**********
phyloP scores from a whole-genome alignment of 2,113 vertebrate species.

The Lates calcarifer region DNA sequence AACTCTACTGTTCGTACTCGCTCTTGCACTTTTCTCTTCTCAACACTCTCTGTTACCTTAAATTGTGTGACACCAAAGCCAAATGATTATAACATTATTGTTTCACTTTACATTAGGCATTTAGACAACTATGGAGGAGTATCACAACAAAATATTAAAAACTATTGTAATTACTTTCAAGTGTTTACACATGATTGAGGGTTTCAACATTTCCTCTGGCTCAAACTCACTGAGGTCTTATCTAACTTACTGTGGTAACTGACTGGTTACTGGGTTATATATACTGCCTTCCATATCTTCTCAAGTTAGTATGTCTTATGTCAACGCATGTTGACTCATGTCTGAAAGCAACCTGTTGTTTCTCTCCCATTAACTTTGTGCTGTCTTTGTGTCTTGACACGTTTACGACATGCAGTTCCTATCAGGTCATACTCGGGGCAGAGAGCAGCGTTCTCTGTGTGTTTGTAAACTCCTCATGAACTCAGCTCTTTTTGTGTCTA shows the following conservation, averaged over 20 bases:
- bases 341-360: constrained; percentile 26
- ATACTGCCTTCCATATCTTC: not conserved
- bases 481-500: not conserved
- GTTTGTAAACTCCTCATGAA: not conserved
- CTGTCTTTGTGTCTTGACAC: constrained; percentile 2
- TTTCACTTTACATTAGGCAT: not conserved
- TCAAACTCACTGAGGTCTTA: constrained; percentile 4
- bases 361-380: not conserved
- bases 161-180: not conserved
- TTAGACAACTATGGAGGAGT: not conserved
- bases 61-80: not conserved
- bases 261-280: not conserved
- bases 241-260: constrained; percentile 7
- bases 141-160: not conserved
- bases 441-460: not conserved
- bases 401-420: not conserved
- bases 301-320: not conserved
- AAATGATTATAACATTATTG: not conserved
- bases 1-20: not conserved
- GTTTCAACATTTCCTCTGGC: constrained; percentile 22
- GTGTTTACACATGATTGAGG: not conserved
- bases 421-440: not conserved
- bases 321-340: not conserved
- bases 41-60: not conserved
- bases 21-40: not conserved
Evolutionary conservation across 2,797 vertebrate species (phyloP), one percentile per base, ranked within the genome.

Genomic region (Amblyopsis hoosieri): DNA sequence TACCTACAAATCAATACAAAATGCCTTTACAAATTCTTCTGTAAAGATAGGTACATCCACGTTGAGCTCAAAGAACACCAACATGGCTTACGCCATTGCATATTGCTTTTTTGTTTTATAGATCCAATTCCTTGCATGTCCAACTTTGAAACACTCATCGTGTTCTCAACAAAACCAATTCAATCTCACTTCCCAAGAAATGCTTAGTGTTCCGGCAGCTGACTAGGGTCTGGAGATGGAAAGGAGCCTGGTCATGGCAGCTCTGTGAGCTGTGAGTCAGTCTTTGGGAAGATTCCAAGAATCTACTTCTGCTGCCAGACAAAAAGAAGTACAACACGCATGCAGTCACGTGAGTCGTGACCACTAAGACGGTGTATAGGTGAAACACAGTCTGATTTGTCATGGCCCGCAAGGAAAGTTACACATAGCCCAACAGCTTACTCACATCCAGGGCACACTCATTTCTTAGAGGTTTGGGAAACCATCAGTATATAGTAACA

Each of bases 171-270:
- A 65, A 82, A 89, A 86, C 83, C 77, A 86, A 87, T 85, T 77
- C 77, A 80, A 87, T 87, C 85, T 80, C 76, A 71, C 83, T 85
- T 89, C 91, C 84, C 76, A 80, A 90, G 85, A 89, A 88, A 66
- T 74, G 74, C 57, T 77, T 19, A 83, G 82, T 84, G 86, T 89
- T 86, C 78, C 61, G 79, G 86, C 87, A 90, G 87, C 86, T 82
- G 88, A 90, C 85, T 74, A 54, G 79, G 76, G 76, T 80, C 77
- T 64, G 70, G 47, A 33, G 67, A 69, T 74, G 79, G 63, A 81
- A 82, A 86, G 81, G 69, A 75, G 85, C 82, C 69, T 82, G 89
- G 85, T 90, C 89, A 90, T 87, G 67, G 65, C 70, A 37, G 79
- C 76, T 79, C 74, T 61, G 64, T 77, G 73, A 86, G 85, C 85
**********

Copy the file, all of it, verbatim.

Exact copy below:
phyloP scores from a whole-genome alignment of 2,113 vertebrate species.

The Lates calcarifer region DNA sequence AACTCTACTGTTCGTACTCGCTCTTGCACTTTTCTCTTCTCAACACTCTCTGTTACCTTAAATTGTGTGACACCAAAGCCAAATGATTATAACATTATTGTTTCACTTTACATTAGGCATTTAGACAACTATGGAGGAGTATCACAACAAAATATTAAAAACTATTGTAATTACTTTCAAGTGTTTACACATGATTGAGGGTTTCAACATTTCCTCTGGCTCAAACTCACTGAGGTCTTATCTAACTTACTGTGGTAACTGACTGGTTACTGGGTTATATATACTGCCTTCCATATCTTCTCAAGTTAGTATGTCTTATGTCAACGCATGTTGACTCATGTCTGAAAGCAACCTGTTGTTTCTCTCCCATTAACTTTGTGCTGTCTTTGTGTCTTGACACGTTTACGACATGCAGTTCCTATCAGGTCATACTCGGGGCAGAGAGCAGCGTTCTCTGTGTGTTTGTAAACTCCTCATGAACTCAGCTCTTTTTGTGTCTA shows the following conservation, averaged over 20 bases:
- bases 341-360: constrained; percentile 26
- ATACTGCCTTCCATATCTTC: not conserved
- bases 481-500: not conserved
- GTTTGTAAACTCCTCATGAA: not conserved
- CTGTCTTTGTGTCTTGACAC: constrained; percentile 2
- TTTCACTTTACATTAGGCAT: not conserved
- TCAAACTCACTGAGGTCTTA: constrained; percentile 4
- bases 361-380: not conserved
- bases 161-180: not conserved
- TTAGACAACTATGGAGGAGT: not conserved
- bases 61-80: not conserved
- bases 261-280: not conserved
- bases 241-260: constrained; percentile 7
- bases 141-160: not conserved
- bases 441-460: not conserved
- bases 401-420: not conserved
- bases 301-320: not conserved
- AAATGATTATAACATTATTG: not conserved
- bases 1-20: not conserved
- GTTTCAACATTTCCTCTGGC: constrained; percentile 22
- GTGTTTACACATGATTGAGG: not conserved
- bases 421-440: not conserved
- bases 321-340: not conserved
- bases 41-60: not conserved
- bases 21-40: not conserved
Evolutionary conservation across 2,797 vertebrate species (phyloP), one percentile per base, ranked within the genome.

Genomic region (Amblyopsis hoosieri): DNA sequence TACCTACAAATCAATACAAAATGCCTTTACAAATTCTTCTGTAAAGATAGGTACATCCACGTTGAGCTCAAAGAACACCAACATGGCTTACGCCATTGCATATTGCTTTTTTGTTTTATAGATCCAATTCCTTGCATGTCCAACTTTGAAACACTCATCGTGTTCTCAACAAAACCAATTCAATCTCACTTCCCAAGAAATGCTTAGTGTTCCGGCAGCTGACTAGGGTCTGGAGATGGAAAGGAGCCTGGTCATGGCAGCTCTGTGAGCTGTGAGTCAGTCTTTGGGAAGATTCCAAGAATCTACTTCTGCTGCCAGACAAAAAGAAGTACAACACGCATGCAGTCACGTGAGTCGTGACCACTAAGACGGTGTATAGGTGAAACACAGTCTGATTTGTCATGGCCCGCAAGGAAAGTTACACATAGCCCAACAGCTTACTCACATCCAGGGCACACTCATTTCTTAGAGGTTTGGGAAACCATCAGTATATAGTAACA

Each of bases 171-270:
- A 65, A 82, A 89, A 86, C 83, C 77, A 86, A 87, T 85, T 77
- C 77, A 80, A 87, T 87, C 85, T 80, C 76, A 71, C 83, T 85
- T 89, C 91, C 84, C 76, A 80, A 90, G 85, A 89, A 88, A 66
- T 74, G 74, C 57, T 77, T 19, A 83, G 82, T 84, G 86, T 89
- T 86, C 78, C 61, G 79, G 86, C 87, A 90, G 87, C 86, T 82
- G 88, A 90, C 85, T 74, A 54, G 79, G 76, G 76, T 80, C 77
- T 64, G 70, G 47, A 33, G 67, A 69, T 74, G 79, G 63, A 81
- A 82, A 86, G 81, G 69, A 75, G 85, C 82, C 69, T 82, G 89
- G 85, T 90, C 89, A 90, T 87, G 67, G 65, C 70, A 37, G 79
- C 76, T 79, C 74, T 61, G 64, T 77, G 73, A 86, G 85, C 85